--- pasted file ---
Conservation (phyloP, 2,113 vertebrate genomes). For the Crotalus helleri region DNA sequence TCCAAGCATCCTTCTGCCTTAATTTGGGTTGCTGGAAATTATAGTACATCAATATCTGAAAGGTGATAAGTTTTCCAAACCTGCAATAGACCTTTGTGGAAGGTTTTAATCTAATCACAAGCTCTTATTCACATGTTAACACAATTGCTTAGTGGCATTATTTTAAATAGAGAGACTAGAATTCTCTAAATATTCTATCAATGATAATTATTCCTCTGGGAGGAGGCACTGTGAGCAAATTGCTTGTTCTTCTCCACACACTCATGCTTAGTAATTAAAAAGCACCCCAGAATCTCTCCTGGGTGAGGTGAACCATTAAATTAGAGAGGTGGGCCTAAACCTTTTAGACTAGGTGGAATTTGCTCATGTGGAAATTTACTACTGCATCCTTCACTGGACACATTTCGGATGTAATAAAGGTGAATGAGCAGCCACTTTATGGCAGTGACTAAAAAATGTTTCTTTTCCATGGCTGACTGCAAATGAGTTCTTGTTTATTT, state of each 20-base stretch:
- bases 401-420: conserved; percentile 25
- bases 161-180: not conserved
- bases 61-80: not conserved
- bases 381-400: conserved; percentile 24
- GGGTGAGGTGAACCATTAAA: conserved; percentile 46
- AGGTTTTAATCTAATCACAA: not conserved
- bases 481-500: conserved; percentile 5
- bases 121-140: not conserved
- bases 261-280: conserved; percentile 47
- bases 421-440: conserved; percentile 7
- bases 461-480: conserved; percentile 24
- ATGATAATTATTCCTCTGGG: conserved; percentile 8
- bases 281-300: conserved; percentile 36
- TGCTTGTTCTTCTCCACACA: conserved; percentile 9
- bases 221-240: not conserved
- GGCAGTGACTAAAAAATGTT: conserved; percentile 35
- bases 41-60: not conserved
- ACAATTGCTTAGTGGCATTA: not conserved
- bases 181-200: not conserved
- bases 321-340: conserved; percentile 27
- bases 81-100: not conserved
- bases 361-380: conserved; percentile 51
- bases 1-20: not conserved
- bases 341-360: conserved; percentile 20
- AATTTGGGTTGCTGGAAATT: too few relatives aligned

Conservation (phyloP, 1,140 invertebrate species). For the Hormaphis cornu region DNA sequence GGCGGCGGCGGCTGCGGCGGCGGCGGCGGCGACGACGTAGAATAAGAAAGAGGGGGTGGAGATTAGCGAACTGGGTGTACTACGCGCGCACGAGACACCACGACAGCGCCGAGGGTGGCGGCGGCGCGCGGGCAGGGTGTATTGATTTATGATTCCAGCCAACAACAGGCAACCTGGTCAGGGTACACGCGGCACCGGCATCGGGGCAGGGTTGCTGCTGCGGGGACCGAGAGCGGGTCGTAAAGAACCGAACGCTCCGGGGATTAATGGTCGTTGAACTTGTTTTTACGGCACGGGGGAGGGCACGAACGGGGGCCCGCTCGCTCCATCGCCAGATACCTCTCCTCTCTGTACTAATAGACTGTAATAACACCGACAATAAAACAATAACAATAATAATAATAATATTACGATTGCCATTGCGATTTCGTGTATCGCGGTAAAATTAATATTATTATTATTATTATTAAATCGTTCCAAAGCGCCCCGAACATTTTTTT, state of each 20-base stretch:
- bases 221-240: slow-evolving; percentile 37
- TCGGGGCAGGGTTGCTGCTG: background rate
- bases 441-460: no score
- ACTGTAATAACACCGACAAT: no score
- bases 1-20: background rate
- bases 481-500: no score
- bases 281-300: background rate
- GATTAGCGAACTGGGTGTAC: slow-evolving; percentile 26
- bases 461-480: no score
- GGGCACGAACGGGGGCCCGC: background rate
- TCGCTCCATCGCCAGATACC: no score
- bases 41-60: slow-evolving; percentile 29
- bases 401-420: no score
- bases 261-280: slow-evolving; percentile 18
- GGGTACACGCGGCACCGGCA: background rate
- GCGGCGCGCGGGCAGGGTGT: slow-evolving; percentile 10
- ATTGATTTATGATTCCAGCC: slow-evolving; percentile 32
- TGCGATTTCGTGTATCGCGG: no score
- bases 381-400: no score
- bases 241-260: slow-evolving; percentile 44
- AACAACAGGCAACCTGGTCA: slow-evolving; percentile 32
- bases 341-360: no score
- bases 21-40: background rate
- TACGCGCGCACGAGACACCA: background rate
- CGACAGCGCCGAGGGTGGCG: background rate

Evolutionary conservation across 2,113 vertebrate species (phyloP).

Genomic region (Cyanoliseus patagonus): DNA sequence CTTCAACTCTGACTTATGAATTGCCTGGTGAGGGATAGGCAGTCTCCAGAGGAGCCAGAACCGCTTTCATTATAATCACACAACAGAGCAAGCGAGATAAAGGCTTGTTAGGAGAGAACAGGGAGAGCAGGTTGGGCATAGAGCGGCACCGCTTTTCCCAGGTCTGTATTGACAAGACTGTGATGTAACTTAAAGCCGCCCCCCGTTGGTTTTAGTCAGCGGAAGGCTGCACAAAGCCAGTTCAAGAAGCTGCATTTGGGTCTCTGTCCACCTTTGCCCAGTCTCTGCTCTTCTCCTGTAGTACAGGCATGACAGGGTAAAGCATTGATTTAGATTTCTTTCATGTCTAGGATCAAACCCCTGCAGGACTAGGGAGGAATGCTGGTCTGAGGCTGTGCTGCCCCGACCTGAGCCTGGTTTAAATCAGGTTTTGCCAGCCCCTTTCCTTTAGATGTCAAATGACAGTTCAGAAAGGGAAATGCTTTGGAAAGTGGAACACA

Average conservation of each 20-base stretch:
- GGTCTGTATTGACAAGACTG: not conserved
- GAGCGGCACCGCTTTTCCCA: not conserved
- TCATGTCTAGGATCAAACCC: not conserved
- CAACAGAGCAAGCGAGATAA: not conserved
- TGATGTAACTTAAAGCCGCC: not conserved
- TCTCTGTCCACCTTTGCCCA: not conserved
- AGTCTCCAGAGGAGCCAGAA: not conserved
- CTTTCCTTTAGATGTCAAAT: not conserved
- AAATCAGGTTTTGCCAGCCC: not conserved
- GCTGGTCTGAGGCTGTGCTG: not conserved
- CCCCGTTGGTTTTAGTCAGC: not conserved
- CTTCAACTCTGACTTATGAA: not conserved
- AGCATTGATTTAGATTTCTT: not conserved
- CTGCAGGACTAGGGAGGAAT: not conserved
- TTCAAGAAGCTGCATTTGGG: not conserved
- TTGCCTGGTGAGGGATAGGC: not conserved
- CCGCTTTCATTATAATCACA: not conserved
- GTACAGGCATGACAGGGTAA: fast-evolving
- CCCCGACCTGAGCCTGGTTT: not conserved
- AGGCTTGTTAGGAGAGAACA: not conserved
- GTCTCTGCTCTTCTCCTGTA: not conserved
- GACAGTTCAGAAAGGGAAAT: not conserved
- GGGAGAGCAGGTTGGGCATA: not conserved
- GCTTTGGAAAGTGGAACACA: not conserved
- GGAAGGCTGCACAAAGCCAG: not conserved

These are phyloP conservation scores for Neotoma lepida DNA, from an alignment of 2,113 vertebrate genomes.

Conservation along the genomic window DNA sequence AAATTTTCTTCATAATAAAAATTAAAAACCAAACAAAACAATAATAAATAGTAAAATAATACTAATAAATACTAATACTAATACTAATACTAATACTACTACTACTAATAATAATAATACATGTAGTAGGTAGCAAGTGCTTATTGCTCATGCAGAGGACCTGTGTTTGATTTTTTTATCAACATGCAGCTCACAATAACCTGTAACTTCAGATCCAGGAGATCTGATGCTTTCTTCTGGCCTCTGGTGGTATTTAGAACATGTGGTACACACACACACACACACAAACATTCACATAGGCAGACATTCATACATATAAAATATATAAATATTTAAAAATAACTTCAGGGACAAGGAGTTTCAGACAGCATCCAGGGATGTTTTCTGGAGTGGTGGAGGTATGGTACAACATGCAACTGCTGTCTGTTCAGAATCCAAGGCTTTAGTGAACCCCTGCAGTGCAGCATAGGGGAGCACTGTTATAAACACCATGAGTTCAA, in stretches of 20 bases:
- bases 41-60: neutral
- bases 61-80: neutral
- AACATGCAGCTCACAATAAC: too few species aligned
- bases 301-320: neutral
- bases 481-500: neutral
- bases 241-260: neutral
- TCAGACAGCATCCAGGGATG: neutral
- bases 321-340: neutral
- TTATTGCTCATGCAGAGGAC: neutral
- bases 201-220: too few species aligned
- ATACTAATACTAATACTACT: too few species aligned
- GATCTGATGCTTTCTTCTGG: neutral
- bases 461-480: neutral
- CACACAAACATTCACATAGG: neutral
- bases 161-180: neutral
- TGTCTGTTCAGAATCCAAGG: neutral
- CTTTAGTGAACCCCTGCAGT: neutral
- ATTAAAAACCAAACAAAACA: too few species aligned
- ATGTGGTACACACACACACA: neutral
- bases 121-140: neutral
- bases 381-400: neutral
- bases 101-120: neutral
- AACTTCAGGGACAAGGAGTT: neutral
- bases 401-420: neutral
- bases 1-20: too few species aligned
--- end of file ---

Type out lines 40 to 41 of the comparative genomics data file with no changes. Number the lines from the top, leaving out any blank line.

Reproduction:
- bases 401-420: no score
- bases 261-280: slow-evolving; percentile 18